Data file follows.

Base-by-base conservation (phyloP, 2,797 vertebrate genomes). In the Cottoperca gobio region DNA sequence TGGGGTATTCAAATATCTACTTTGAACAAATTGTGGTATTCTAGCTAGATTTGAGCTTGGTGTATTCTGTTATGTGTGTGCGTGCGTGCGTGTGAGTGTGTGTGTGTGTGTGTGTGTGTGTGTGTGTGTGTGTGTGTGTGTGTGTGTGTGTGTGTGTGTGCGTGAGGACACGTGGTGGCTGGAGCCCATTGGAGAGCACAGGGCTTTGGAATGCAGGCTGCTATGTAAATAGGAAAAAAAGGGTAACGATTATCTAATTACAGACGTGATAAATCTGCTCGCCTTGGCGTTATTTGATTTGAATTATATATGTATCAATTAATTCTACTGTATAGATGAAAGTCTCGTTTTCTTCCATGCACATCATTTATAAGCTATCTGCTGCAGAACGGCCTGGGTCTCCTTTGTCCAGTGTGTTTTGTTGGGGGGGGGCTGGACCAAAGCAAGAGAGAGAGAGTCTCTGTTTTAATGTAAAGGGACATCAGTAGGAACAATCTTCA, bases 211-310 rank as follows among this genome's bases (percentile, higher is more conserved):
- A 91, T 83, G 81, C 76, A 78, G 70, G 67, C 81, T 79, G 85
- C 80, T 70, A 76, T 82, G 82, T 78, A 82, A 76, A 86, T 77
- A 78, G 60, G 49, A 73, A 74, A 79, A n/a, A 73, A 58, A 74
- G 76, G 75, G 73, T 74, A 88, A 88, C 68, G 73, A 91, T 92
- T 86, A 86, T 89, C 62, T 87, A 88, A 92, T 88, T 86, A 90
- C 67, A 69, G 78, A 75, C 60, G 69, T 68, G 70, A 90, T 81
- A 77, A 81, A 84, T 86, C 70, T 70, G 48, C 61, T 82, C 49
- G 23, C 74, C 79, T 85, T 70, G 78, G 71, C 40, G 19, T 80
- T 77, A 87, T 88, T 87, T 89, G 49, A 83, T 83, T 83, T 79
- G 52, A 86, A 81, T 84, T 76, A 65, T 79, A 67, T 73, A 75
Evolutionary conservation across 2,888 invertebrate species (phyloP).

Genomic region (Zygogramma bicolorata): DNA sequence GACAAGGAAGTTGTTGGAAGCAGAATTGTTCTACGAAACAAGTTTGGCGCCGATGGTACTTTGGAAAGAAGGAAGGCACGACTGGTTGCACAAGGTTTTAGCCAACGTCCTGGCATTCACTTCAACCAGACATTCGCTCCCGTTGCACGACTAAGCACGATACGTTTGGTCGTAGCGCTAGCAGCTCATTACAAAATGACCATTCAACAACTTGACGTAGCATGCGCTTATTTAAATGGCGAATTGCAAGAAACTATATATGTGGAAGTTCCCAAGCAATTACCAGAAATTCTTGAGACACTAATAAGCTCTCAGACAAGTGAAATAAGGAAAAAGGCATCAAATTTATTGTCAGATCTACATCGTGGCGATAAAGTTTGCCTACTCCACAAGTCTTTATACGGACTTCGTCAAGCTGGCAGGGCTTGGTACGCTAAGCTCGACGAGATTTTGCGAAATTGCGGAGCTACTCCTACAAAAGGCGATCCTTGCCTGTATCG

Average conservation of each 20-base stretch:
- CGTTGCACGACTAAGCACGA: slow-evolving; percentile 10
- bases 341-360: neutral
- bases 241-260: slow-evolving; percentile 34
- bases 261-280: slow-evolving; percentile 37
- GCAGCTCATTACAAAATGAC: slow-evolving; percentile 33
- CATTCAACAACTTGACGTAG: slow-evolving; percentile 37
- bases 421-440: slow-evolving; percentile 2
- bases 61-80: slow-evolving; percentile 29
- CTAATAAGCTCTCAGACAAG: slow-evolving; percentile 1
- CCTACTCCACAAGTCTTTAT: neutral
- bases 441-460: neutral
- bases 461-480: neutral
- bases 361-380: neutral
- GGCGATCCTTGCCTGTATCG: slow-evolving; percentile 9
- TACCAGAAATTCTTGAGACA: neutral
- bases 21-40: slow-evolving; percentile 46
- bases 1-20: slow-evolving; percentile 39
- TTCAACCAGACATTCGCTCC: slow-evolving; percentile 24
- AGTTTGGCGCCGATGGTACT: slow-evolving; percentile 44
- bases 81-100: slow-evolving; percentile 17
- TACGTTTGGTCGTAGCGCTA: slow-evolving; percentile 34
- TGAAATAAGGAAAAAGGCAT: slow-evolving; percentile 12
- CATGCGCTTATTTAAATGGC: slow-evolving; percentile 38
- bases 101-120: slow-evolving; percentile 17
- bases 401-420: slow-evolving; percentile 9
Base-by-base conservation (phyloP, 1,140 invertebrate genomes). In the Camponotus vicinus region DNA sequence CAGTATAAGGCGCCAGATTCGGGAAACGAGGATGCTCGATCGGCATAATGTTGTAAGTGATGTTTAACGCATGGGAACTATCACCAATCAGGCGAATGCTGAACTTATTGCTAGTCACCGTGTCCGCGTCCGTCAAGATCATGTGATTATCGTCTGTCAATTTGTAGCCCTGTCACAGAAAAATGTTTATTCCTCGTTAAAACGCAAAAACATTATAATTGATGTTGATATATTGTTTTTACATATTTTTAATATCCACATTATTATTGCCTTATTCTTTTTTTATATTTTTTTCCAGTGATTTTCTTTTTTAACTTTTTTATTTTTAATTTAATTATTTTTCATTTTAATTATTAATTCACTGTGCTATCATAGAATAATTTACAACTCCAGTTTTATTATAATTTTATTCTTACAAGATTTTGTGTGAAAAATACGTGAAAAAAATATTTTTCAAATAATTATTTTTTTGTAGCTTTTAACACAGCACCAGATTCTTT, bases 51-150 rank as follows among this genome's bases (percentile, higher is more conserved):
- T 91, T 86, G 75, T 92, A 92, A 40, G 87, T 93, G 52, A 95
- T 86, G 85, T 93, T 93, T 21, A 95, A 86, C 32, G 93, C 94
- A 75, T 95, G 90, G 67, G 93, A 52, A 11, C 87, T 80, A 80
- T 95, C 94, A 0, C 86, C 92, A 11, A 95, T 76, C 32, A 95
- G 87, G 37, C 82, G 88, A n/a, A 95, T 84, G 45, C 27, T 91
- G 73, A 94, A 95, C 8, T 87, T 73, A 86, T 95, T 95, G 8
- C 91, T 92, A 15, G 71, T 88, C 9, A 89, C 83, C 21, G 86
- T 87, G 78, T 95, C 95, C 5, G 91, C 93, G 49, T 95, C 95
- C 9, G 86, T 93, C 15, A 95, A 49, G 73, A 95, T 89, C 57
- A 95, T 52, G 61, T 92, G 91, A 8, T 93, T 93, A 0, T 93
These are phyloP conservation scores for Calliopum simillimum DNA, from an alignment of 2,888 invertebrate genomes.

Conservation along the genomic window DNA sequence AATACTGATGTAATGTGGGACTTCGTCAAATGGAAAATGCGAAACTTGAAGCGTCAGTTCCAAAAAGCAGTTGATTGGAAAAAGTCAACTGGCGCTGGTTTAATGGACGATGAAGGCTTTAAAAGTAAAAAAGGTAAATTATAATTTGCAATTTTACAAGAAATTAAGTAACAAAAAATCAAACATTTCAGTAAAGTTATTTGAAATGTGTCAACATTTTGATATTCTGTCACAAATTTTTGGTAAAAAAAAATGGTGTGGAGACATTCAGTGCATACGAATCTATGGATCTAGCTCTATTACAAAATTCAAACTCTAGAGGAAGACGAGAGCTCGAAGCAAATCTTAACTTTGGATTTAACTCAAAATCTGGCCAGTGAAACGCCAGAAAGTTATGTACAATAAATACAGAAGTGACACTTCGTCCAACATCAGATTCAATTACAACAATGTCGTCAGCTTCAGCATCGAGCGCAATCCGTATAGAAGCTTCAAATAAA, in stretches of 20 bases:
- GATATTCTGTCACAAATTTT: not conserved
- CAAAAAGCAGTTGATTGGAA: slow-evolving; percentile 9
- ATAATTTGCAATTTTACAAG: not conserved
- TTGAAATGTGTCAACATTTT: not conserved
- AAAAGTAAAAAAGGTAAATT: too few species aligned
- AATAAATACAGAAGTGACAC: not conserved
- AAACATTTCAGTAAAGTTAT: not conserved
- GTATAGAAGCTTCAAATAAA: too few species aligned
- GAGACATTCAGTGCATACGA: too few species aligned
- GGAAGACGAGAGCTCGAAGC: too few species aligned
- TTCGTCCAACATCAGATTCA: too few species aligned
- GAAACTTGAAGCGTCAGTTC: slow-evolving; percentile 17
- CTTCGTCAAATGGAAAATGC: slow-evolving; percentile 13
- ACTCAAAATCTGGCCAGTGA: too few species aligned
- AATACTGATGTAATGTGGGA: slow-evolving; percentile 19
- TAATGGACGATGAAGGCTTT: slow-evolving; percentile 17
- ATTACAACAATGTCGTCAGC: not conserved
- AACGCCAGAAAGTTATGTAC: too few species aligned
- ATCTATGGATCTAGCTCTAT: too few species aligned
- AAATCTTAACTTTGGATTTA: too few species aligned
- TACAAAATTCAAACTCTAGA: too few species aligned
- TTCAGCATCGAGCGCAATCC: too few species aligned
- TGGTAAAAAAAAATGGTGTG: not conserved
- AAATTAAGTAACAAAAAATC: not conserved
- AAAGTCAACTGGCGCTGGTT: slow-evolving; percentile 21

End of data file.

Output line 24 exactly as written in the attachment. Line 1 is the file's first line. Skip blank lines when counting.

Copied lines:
- CCTACTCCACAAGTCTTTAT: neutral